It has been years since Republicans in Congress have been forced to govern. All of their efforts since 2009 were focused on obstructing everything that President Barack Obama wanted to accomplish. In fact that is all some of them have known since a large percentage were elected in 2010 and later.
The Affordable Care Act known as Obamacare was their main issue in 2010. So after the GOP took control of the U.S. House in 2011, Republicans wasted hundreds of hours trying to repeal it. And even when they finally got a repeal bill on President Obama’s desk, they knew he would veto it. Obstruction was all so easy and there were few consequences.
Republicans and their billionaire backers like the Koch brothers spent so much time and money denigrating Obamacare that repealing it became their leading campaign promise. Of course presidential candidate Donald Trump hopped on that band wagon effortlessly and bragged that he had a cheaper, better health care program that would cover everybody.
Well, after seven years of promises to repeal Obamacare and lying about how bad it is, Republicans finally have their chance with President Donald Trump. But lies do not translate into effective policies and they are woefully unprepared for the challenge.
Former senator Judd Gregg (R-N.H.), who was involved in the battle over the Affordable Care Act in 2010, has been quoted regarding the Obamacare replacement as saying: “The Republicans are in an impossible position.” “Most of the people who are in opposition to this have never governed, don’t know how to govern and don’t want to govern.”
Trump, Speaker Paul Ryan (R-Wis.) and other conservatives have desperately tried to convince Americans that Obamacare is not only a disaster but a failing disaster. That way they can claim that any plan they devise will be an improvement. But across the country those who have benefited from Obama’s health care program and those who understand its worth don’t substantiate these claims.
No doubt Ryan knew he was in a tough spot when he started fashioning what some are calling Ryancare. He has a loose coalition of gun-rights advocates, anti-abortion evangelicals and Tea Party conservatives in his caucus. Those few moderate conservatives that still survive in the GOP really have no significant voice in Republican policies. So the American Health Care Act (AHCA) that Ryan rolled out on March 6 that was designed to fit somewhere between what ultra conservatives wanted and what the rest of the party might accept totally missed the mark.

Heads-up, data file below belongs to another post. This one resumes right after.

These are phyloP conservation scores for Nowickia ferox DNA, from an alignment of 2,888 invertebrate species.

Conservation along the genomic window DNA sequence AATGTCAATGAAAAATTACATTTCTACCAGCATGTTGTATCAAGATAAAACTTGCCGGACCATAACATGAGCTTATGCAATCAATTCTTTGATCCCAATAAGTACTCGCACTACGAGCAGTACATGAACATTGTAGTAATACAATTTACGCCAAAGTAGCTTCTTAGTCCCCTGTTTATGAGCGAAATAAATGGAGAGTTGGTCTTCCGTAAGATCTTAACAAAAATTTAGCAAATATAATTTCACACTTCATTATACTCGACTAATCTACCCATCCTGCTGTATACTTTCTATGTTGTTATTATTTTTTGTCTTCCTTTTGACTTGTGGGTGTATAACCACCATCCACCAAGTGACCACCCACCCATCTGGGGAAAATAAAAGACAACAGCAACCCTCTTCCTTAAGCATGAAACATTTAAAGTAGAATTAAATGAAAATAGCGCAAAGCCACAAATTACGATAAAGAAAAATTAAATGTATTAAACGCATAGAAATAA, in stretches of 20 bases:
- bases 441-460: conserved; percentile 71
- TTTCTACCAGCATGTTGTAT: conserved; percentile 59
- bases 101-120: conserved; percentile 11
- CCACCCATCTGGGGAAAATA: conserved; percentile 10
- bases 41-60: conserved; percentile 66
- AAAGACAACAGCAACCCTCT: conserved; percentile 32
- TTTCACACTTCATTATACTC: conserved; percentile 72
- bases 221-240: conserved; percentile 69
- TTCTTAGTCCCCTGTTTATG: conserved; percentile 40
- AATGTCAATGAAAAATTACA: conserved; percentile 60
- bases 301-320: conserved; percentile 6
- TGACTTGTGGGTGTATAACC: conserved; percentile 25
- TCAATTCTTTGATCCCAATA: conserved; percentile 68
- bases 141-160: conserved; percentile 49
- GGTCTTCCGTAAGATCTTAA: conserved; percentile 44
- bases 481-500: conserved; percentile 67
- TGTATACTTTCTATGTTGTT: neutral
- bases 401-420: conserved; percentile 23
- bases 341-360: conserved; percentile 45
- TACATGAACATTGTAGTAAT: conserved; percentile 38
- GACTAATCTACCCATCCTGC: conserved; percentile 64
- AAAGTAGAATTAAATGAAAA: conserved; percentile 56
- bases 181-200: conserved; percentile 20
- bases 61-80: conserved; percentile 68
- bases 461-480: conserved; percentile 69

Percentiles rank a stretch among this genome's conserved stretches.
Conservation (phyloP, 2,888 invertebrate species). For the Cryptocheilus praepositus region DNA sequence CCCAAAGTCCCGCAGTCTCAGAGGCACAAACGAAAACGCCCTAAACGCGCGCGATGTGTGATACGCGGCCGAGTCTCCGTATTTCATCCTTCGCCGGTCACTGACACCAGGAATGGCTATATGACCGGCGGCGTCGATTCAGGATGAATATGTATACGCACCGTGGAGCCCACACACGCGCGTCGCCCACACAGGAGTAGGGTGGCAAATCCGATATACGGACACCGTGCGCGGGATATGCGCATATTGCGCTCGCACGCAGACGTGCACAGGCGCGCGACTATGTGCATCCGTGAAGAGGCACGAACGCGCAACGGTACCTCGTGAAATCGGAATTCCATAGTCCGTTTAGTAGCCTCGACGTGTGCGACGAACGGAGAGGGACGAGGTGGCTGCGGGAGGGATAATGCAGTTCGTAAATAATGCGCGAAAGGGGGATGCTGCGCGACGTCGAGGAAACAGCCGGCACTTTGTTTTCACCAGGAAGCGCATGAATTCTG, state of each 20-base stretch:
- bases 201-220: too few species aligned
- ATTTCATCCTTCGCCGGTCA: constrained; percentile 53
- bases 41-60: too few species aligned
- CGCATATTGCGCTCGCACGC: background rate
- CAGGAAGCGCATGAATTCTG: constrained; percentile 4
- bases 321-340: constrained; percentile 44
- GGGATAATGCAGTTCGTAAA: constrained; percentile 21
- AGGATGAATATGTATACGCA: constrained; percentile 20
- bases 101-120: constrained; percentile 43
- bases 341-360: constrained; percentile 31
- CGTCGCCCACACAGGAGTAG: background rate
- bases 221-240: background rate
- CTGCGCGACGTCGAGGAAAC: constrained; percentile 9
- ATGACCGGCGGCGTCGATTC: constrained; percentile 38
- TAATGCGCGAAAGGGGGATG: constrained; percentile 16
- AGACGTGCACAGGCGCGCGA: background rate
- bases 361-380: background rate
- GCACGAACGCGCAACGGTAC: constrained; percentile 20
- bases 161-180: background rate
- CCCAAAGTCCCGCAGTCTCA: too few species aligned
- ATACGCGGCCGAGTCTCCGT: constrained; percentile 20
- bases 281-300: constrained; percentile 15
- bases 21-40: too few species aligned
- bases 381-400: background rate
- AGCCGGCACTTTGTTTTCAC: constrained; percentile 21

The 40 or so members of the far right Freedom Caucus chaired by Rep. Mark Meadows (R-N.C.) want Obamacare repealed with little or no tax credits and no Medicaid expansion. On the other side there are a number of Republican governors whose states expanded Medicaid and the moderate conservatives, some of them in blue districts and states. They see the downside from throwing millions of Americans back onto the ranks of the uninsured and don’t want to “own” this legislation come election time.
I don’t think Ryan knows where to turn. If he satisfies the governors and moderates, the Freedom Caucus and other far right conservatives will block the AHCA. If he yields to the repeal-or-nothing crowd, the AHCA will fail in the Senate even if it passes in the House. A number of Republican senators have already stated flatly that it won’t pass in the Senate and some probably hope it never passes in the House. What is poor Paul to do?
Well I think he has no choice but to tough it out with only minor changes like adding a work requirement for able-bodied adults who receive Medicaid. He can claim that the AHCA is the best that can be accomplished; he can tell his caucus that it’s either the AHCA or Obamacare; and he can remind them of their promise to rid the nation of government controlled health insurance. This is probably the best he can do, but will it succeed?
So what happens if the AHCA fails? Will Trump issue another executive order to insure that Obamacare implodes or direct Secretary of Health and Human Services Tom Price to further undermine it. Trump has stated several times that Republicans should just let Obamacare go into a death spiral and then blame the Democrats. But who except strong Trump supporters will fall for that?
And what will happen to tax reform that depends in part on repealing Obamacare taxes? After failing to replace the hated Obamacare, how hard will it be to push a massive tax cut for the wealthy through Congress?
On top of that, funding for the government runs out at the end of April and raising the debt limit (which Republicans hate) will be required before September if not earlier. Republicans have a lot to accomplish in a short amount of time but they are hung up on an Obamacare replacement by their own design.
We are almost 60 days into Trump’s chaotic administration and not much has been accomplished. Trump is spending millions of taxpayer dollars on numerous weekend ego trips to Mar-a-Lago while in Washington important government positions remain unfilled, Congress is investigating scandals involving Trump’s connections to Russia and Republicans are battling Republicans.
Will this administration and the Republican controlled Congress ever be able to get their act together and show they can govern? I don’t think they know how.